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This Old Search Engine: Configuring and Using the AS/400 Webserver Search Engine

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One of my favorite TV shows is “This Old House.” OK, I admit it: I’m boring. But I enjoy building things and watching the process take shape. First, you start with the foundation; then, you create the framework; and, finally, you do the finish work. The same analogy applies to Web sites. The first step is to come up with a marketing plan for what kind of site you want. The second step is to build the site. Finally, you are ready for the finish work.

In my view, the finish work is what separates the good Web sites from the not-so- good. With the release of V4R4 of OS/400, IBM provided a great tool for taking your Web site to the next level: the AS/400 Webserver Search Engine. This tool allows you to build a native AS/400 search engine for your site.

I am amazed by the fact that many “professionally” designed Web sites that I run across on a daily basis are extremely hard to navigate. I use the Web to find information quickly. I don’t want to wade through 15 pages to find what I am looking for. This is where the Webserver Search Engine can work to your advantage.


Building the Foundation


Obviously, the first thing you need to do is build a Web site. A search engine isn’t much good without pages to search. One major point to consider, however, is where to put your pages. The Webserver Search Engine does not work with the QDLS file system or Network File System (NFS). (I built an entire site in a folder in the QDLS directory before I discovered this!) Any other AS/400 Integrated File System (AS/400 IFS) directory or QSYS.LIB can be used to store your pages. Because most HTML documents are developed on PCs, however, the AS/400 IFS is probably a better choice than QSYS.LIB. Also, it is important to know that this search engine does not “deep crawl.” What this means is that it does not follow links, so it is important to keep all of the documents that you want to index in one directory. (Subdirectories within the directory you use are indexed.) IBM recommends creating a folder in the root (/) directory of the AS/400 IFS in order to achieve the best performance possible.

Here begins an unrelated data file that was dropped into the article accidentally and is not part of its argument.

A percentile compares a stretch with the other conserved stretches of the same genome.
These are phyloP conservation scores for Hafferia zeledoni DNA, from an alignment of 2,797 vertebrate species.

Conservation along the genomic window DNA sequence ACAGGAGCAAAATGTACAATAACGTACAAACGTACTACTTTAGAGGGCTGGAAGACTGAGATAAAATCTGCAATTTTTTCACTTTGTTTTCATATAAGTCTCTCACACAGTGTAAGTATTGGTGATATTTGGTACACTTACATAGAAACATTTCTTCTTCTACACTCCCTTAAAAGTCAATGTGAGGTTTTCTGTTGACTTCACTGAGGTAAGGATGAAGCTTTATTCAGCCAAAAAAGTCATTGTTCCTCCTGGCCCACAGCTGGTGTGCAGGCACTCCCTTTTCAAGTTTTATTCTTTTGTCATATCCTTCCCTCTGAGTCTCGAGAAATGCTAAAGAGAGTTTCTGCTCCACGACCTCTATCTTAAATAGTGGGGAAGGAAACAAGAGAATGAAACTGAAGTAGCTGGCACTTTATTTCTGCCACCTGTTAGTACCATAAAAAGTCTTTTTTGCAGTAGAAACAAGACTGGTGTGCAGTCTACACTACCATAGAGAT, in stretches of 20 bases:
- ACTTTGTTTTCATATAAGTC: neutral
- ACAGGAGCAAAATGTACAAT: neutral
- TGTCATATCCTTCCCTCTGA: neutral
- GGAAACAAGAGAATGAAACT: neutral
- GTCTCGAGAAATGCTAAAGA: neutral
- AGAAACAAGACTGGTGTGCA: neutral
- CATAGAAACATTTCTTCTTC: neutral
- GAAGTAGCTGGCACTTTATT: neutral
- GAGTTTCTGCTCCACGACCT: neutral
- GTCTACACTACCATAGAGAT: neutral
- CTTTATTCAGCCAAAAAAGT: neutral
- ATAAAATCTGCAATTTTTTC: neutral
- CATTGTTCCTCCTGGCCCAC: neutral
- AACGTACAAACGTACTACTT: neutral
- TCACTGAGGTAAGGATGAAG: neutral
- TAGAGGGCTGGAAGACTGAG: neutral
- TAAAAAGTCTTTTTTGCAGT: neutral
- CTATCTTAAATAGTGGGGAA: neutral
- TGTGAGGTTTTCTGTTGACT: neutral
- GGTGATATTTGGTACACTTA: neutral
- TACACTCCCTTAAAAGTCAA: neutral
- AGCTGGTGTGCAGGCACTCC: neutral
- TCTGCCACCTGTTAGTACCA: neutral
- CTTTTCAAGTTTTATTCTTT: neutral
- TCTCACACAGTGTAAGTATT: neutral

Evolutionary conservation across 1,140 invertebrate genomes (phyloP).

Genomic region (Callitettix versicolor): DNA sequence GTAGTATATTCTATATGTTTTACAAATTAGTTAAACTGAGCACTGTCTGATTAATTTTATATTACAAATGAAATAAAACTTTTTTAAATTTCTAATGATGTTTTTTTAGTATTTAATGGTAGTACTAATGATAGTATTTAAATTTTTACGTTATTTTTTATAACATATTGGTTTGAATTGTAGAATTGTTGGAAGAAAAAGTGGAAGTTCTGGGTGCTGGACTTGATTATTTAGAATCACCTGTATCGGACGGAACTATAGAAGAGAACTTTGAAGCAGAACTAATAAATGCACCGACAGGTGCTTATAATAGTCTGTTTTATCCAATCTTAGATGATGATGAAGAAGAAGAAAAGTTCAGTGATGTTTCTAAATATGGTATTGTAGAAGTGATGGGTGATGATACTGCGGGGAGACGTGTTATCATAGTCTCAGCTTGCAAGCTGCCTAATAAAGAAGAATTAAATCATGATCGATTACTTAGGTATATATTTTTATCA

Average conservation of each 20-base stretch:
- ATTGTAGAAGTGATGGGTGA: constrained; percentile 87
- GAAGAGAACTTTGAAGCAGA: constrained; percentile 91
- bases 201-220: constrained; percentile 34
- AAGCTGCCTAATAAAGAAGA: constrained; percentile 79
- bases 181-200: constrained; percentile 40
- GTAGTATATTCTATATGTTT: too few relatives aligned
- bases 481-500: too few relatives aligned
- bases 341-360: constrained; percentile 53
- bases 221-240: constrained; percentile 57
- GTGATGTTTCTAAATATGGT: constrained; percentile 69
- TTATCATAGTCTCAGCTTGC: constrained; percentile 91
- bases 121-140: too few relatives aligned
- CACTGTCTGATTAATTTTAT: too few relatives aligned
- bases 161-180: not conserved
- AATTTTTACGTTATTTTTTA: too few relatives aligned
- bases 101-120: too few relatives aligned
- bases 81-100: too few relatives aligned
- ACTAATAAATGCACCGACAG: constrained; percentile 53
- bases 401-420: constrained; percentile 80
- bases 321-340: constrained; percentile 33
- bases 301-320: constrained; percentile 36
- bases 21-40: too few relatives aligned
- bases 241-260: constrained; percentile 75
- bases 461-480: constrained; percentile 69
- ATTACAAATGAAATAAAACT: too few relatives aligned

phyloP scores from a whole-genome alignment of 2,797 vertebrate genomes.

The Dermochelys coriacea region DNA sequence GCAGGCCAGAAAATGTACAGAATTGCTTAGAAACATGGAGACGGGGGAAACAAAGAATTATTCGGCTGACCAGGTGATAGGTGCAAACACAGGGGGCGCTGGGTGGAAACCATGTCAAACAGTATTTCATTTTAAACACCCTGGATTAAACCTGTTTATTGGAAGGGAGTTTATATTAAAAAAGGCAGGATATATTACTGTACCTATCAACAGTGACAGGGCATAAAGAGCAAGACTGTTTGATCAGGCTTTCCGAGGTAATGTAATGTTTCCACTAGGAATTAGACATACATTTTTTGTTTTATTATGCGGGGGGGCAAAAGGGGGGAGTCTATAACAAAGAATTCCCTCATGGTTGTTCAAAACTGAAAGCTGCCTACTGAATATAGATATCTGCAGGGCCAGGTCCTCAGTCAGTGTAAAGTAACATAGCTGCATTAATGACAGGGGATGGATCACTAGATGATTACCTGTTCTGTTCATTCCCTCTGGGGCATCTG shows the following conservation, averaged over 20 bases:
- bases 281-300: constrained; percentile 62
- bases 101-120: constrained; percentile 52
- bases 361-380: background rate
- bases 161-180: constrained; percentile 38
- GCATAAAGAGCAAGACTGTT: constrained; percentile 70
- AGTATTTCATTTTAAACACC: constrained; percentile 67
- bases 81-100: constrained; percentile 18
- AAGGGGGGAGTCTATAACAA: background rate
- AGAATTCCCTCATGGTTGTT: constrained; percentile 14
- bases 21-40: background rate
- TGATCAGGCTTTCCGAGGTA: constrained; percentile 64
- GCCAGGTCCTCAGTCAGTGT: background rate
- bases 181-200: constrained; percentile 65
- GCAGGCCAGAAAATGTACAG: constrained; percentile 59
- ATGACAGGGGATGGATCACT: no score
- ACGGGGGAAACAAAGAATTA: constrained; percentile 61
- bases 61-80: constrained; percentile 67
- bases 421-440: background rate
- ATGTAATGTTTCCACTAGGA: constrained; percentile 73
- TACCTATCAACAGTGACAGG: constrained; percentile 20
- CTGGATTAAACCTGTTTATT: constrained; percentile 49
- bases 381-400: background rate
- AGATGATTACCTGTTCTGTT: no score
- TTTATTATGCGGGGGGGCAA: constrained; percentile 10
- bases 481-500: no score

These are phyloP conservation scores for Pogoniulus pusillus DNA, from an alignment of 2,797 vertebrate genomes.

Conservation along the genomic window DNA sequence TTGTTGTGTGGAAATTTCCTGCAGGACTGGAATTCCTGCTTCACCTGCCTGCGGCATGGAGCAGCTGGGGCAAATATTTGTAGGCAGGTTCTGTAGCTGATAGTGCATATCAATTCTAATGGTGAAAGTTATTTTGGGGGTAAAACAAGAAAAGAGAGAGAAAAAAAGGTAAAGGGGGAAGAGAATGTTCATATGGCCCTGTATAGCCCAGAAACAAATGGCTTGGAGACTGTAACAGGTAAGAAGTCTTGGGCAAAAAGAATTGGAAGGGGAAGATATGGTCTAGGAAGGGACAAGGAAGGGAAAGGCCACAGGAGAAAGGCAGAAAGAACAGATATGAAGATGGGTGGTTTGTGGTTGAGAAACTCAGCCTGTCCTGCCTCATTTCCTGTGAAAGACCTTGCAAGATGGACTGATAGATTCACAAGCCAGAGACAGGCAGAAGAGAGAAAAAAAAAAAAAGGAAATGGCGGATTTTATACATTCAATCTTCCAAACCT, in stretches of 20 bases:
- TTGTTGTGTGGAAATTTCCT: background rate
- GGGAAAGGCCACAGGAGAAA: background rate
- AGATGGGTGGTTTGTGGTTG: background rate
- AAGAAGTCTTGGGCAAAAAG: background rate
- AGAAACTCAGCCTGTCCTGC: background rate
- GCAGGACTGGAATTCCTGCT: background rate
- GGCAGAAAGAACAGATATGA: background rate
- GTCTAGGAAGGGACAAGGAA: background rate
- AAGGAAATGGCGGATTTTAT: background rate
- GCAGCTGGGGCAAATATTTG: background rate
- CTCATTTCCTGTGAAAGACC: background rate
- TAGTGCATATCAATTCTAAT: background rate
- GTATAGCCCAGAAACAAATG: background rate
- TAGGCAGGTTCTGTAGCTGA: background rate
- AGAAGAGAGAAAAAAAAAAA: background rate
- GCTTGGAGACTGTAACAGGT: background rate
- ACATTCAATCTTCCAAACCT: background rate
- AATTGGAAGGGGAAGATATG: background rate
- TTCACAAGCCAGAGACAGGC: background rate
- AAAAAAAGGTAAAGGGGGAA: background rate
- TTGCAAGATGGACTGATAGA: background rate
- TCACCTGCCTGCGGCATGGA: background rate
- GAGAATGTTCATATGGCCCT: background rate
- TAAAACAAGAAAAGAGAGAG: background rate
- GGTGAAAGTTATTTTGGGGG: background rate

The second thing that you want to keep in mind when designing your pages is your “keywords.” When you create your HTML pages, it is important to use the keywords and phrases that you want to be found as many times as possible in both the meta tags and the text of the document itself. The more you use keywords and phrases, the higher relevancy they will have on subsequent searches.


Let’s Take a Minute to Talk About Shop Safety


Another consideration is graphics files such as GIFs and JPGs. These should be stored in a folder different from the one containing your HTML documents. The Webserver Search Engine’s results can be adversely affected if they are indexed. For example, if you have a graphic named as400.gif on every page, the value of the search term “as400” will be lowered.

In the next section, I will cover how to create a search index. It is important to know that this can be a resource-intensive project, depending on the size of your Web site. If you have thousands of pages, you will probably want to create your indexes during off- peak hours to avoid performance degradation.


Time to Pound Some Nails


Once you have a site built, it’s time to start configuring the search engine. The good news is that this is really easy to do. You can do it directly from your browser by simply connecting to http://yourserver.com:2001. You may have to use the STRTCPSVR SERVER(*ADMIN) HTTPSVR(*ADMIN) command to start the server. This connects you to port number 2001 on your AS/400, which is where the HTTP administration server is located. Once you have logged in, select HTTP Server for AS/400/Configuration and Administration/Search Administration. At this point, you are ready to build your search index. To do this, first click on the Create search index link. Figure 1 shows the form that is presented. You will input the following data:

• A name for the index (I called mine “HELPDESK.”)

• The directory where it will be created (I used the default directory.)

• An optional description for the index

Press the Apply button, and you will be prompted to enter the name of the directory that you wish to index (where your Web pages are). Once you enter the directory name, press the Apply button again, and your search index should be created. The newly created index name should appear in the frame on the left-hand side of your screen. It is important to note that you need to re-create indexes from time to time in order to keep the searches current. Until the index is re-created, newly added pages or updated pages will not be reflected in your search results.


On to the Fun Stuff


Now that the grunt work of creating the search index has been completed, it’s time to create the HTML that will be used to do actual searches. Figure 2 contains code that can be used to perform your searches. This is a simple HTML form that you can customize to perform searches that are as basic or complex as you desire. When the Submit button is clicked, a Net.Data macro is executed and returns the search results. The macro that is executed in this example, sample_search.ndm, is provided by IBM. This macro can be customized to return results in any way you desire.